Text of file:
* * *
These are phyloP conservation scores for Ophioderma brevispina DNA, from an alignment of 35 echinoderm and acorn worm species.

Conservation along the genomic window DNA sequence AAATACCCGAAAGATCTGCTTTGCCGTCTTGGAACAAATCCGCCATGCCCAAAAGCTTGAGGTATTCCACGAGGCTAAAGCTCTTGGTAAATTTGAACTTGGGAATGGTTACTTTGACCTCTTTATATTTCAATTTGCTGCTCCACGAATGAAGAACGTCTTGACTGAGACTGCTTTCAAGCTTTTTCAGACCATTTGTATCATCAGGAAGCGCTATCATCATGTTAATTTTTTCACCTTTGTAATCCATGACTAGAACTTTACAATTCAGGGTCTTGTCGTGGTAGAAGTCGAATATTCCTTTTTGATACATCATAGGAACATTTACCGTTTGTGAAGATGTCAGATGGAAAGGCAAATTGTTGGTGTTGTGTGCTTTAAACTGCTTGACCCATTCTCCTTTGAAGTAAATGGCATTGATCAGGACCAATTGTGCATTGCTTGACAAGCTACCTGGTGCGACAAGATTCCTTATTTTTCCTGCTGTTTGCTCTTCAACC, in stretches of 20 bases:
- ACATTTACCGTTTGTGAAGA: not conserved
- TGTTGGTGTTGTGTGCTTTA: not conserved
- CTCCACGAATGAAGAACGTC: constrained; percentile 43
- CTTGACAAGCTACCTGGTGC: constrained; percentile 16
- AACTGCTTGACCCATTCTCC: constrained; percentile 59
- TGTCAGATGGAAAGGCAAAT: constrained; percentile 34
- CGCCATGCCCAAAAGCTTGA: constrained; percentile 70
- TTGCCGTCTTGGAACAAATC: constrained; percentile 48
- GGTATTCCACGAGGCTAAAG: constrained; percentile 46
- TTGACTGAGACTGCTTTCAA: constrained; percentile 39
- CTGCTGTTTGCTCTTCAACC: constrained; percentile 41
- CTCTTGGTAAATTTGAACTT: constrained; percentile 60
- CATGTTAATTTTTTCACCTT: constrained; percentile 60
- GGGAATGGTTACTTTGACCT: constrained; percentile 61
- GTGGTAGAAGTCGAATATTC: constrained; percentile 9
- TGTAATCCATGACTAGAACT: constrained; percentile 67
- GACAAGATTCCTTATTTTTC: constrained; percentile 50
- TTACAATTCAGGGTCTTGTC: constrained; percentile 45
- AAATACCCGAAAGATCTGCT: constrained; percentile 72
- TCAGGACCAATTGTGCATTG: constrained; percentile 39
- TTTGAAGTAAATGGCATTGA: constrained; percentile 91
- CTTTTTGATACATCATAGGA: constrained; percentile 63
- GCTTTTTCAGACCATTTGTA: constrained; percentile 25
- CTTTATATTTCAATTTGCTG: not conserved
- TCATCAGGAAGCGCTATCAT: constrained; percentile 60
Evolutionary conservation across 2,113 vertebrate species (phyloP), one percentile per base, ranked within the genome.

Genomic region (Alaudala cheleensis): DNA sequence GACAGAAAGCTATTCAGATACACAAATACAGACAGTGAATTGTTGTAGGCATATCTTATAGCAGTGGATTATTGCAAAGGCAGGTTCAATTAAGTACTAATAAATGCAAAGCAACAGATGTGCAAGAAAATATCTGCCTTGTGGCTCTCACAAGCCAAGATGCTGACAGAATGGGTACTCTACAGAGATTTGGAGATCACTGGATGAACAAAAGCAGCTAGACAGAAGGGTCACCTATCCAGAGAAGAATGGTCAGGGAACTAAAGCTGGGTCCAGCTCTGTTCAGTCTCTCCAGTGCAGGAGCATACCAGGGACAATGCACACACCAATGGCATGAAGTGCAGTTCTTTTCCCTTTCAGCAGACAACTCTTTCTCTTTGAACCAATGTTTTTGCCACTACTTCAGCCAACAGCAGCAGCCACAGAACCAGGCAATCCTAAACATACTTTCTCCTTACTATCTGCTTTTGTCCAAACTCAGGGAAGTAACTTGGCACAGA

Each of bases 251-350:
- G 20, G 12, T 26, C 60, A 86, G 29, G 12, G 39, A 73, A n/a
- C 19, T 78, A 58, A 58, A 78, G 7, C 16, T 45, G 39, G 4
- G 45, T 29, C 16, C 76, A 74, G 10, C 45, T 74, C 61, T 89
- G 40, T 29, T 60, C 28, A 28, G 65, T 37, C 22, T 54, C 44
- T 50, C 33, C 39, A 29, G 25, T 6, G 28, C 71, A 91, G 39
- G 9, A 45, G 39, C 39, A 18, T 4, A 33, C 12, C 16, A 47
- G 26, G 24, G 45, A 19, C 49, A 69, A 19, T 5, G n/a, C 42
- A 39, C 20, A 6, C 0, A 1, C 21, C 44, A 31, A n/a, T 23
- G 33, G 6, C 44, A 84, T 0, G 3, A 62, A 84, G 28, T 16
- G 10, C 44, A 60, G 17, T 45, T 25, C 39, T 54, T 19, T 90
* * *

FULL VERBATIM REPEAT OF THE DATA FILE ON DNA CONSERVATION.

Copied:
These are phyloP conservation scores for Ophioderma brevispina DNA, from an alignment of 35 echinoderm and acorn worm species.

Conservation along the genomic window DNA sequence AAATACCCGAAAGATCTGCTTTGCCGTCTTGGAACAAATCCGCCATGCCCAAAAGCTTGAGGTATTCCACGAGGCTAAAGCTCTTGGTAAATTTGAACTTGGGAATGGTTACTTTGACCTCTTTATATTTCAATTTGCTGCTCCACGAATGAAGAACGTCTTGACTGAGACTGCTTTCAAGCTTTTTCAGACCATTTGTATCATCAGGAAGCGCTATCATCATGTTAATTTTTTCACCTTTGTAATCCATGACTAGAACTTTACAATTCAGGGTCTTGTCGTGGTAGAAGTCGAATATTCCTTTTTGATACATCATAGGAACATTTACCGTTTGTGAAGATGTCAGATGGAAAGGCAAATTGTTGGTGTTGTGTGCTTTAAACTGCTTGACCCATTCTCCTTTGAAGTAAATGGCATTGATCAGGACCAATTGTGCATTGCTTGACAAGCTACCTGGTGCGACAAGATTCCTTATTTTTCCTGCTGTTTGCTCTTCAACC, in stretches of 20 bases:
- ACATTTACCGTTTGTGAAGA: not conserved
- TGTTGGTGTTGTGTGCTTTA: not conserved
- CTCCACGAATGAAGAACGTC: constrained; percentile 43
- CTTGACAAGCTACCTGGTGC: constrained; percentile 16
- AACTGCTTGACCCATTCTCC: constrained; percentile 59
- TGTCAGATGGAAAGGCAAAT: constrained; percentile 34
- CGCCATGCCCAAAAGCTTGA: constrained; percentile 70
- TTGCCGTCTTGGAACAAATC: constrained; percentile 48
- GGTATTCCACGAGGCTAAAG: constrained; percentile 46
- TTGACTGAGACTGCTTTCAA: constrained; percentile 39
- CTGCTGTTTGCTCTTCAACC: constrained; percentile 41
- CTCTTGGTAAATTTGAACTT: constrained; percentile 60
- CATGTTAATTTTTTCACCTT: constrained; percentile 60
- GGGAATGGTTACTTTGACCT: constrained; percentile 61
- GTGGTAGAAGTCGAATATTC: constrained; percentile 9
- TGTAATCCATGACTAGAACT: constrained; percentile 67
- GACAAGATTCCTTATTTTTC: constrained; percentile 50
- TTACAATTCAGGGTCTTGTC: constrained; percentile 45
- AAATACCCGAAAGATCTGCT: constrained; percentile 72
- TCAGGACCAATTGTGCATTG: constrained; percentile 39
- TTTGAAGTAAATGGCATTGA: constrained; percentile 91
- CTTTTTGATACATCATAGGA: constrained; percentile 63
- GCTTTTTCAGACCATTTGTA: constrained; percentile 25
- CTTTATATTTCAATTTGCTG: not conserved
- TCATCAGGAAGCGCTATCAT: constrained; percentile 60
Evolutionary conservation across 2,113 vertebrate species (phyloP), one percentile per base, ranked within the genome.

Genomic region (Alaudala cheleensis): DNA sequence GACAGAAAGCTATTCAGATACACAAATACAGACAGTGAATTGTTGTAGGCATATCTTATAGCAGTGGATTATTGCAAAGGCAGGTTCAATTAAGTACTAATAAATGCAAAGCAACAGATGTGCAAGAAAATATCTGCCTTGTGGCTCTCACAAGCCAAGATGCTGACAGAATGGGTACTCTACAGAGATTTGGAGATCACTGGATGAACAAAAGCAGCTAGACAGAAGGGTCACCTATCCAGAGAAGAATGGTCAGGGAACTAAAGCTGGGTCCAGCTCTGTTCAGTCTCTCCAGTGCAGGAGCATACCAGGGACAATGCACACACCAATGGCATGAAGTGCAGTTCTTTTCCCTTTCAGCAGACAACTCTTTCTCTTTGAACCAATGTTTTTGCCACTACTTCAGCCAACAGCAGCAGCCACAGAACCAGGCAATCCTAAACATACTTTCTCCTTACTATCTGCTTTTGTCCAAACTCAGGGAAGTAACTTGGCACAGA

Each of bases 251-350:
- G 20, G 12, T 26, C 60, A 86, G 29, G 12, G 39, A 73, A n/a
- C 19, T 78, A 58, A 58, A 78, G 7, C 16, T 45, G 39, G 4
- G 45, T 29, C 16, C 76, A 74, G 10, C 45, T 74, C 61, T 89
- G 40, T 29, T 60, C 28, A 28, G 65, T 37, C 22, T 54, C 44
- T 50, C 33, C 39, A 29, G 25, T 6, G 28, C 71, A 91, G 39
- G 9, A 45, G 39, C 39, A 18, T 4, A 33, C 12, C 16, A 47
- G 26, G 24, G 45, A 19, C 49, A 69, A 19, T 5, G n/a, C 42
- A 39, C 20, A 6, C 0, A 1, C 21, C 44, A 31, A n/a, T 23
- G 33, G 6, C 44, A 84, T 0, G 3, A 62, A 84, G 28, T 16
- G 10, C 44, A 60, G 17, T 45, T 25, C 39, T 54, T 19, T 90